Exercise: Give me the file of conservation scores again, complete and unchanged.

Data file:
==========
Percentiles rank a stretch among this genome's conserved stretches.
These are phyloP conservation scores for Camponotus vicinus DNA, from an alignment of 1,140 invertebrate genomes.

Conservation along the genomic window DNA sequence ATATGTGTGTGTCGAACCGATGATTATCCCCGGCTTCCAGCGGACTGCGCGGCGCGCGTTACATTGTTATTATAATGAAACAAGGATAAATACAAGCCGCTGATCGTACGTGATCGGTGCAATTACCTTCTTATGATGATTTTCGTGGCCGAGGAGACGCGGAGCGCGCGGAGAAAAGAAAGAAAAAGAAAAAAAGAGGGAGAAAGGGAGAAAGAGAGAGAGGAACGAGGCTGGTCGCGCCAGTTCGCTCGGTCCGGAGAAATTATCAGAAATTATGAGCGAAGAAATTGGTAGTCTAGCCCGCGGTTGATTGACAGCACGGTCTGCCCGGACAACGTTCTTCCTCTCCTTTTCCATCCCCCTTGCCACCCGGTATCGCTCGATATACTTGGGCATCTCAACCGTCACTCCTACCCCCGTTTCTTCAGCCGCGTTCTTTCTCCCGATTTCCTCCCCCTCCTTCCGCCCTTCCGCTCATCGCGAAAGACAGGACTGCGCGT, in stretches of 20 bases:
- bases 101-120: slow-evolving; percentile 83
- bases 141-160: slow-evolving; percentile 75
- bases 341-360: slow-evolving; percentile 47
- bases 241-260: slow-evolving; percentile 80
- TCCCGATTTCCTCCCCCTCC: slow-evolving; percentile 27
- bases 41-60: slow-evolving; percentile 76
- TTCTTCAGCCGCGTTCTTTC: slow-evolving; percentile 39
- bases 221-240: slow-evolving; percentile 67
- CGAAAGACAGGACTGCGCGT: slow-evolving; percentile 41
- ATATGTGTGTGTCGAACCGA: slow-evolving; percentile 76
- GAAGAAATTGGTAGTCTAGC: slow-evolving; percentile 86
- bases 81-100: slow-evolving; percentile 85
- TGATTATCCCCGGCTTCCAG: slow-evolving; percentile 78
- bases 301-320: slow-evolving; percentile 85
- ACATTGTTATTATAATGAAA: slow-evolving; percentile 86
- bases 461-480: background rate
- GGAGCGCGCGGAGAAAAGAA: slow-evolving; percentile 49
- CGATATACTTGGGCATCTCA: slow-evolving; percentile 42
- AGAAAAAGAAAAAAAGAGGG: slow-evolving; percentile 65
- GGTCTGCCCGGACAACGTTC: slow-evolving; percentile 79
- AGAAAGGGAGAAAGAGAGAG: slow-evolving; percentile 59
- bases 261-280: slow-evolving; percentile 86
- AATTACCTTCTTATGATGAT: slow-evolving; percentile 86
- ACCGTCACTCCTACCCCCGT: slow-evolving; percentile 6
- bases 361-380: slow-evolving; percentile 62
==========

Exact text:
Percentiles rank a stretch among this genome's conserved stretches.
These are phyloP conservation scores for Camponotus vicinus DNA, from an alignment of 1,140 invertebrate genomes.

Conservation along the genomic window DNA sequence ATATGTGTGTGTCGAACCGATGATTATCCCCGGCTTCCAGCGGACTGCGCGGCGCGCGTTACATTGTTATTATAATGAAACAAGGATAAATACAAGCCGCTGATCGTACGTGATCGGTGCAATTACCTTCTTATGATGATTTTCGTGGCCGAGGAGACGCGGAGCGCGCGGAGAAAAGAAAGAAAAAGAAAAAAAGAGGGAGAAAGGGAGAAAGAGAGAGAGGAACGAGGCTGGTCGCGCCAGTTCGCTCGGTCCGGAGAAATTATCAGAAATTATGAGCGAAGAAATTGGTAGTCTAGCCCGCGGTTGATTGACAGCACGGTCTGCCCGGACAACGTTCTTCCTCTCCTTTTCCATCCCCCTTGCCACCCGGTATCGCTCGATATACTTGGGCATCTCAACCGTCACTCCTACCCCCGTTTCTTCAGCCGCGTTCTTTCTCCCGATTTCCTCCCCCTCCTTCCGCCCTTCCGCTCATCGCGAAAGACAGGACTGCGCGT, in stretches of 20 bases:
- bases 101-120: slow-evolving; percentile 83
- bases 141-160: slow-evolving; percentile 75
- bases 341-360: slow-evolving; percentile 47
- bases 241-260: slow-evolving; percentile 80
- TCCCGATTTCCTCCCCCTCC: slow-evolving; percentile 27
- bases 41-60: slow-evolving; percentile 76
- TTCTTCAGCCGCGTTCTTTC: slow-evolving; percentile 39
- bases 221-240: slow-evolving; percentile 67
- CGAAAGACAGGACTGCGCGT: slow-evolving; percentile 41
- ATATGTGTGTGTCGAACCGA: slow-evolving; percentile 76
- GAAGAAATTGGTAGTCTAGC: slow-evolving; percentile 86
- bases 81-100: slow-evolving; percentile 85
- TGATTATCCCCGGCTTCCAG: slow-evolving; percentile 78
- bases 301-320: slow-evolving; percentile 85
- ACATTGTTATTATAATGAAA: slow-evolving; percentile 86
- bases 461-480: background rate
- GGAGCGCGCGGAGAAAAGAA: slow-evolving; percentile 49
- CGATATACTTGGGCATCTCA: slow-evolving; percentile 42
- AGAAAAAGAAAAAAAGAGGG: slow-evolving; percentile 65
- GGTCTGCCCGGACAACGTTC: slow-evolving; percentile 79
- AGAAAGGGAGAAAGAGAGAG: slow-evolving; percentile 59
- bases 261-280: slow-evolving; percentile 86
- AATTACCTTCTTATGATGAT: slow-evolving; percentile 86
- ACCGTCACTCCTACCCCCGT: slow-evolving; percentile 6
- bases 361-380: slow-evolving; percentile 62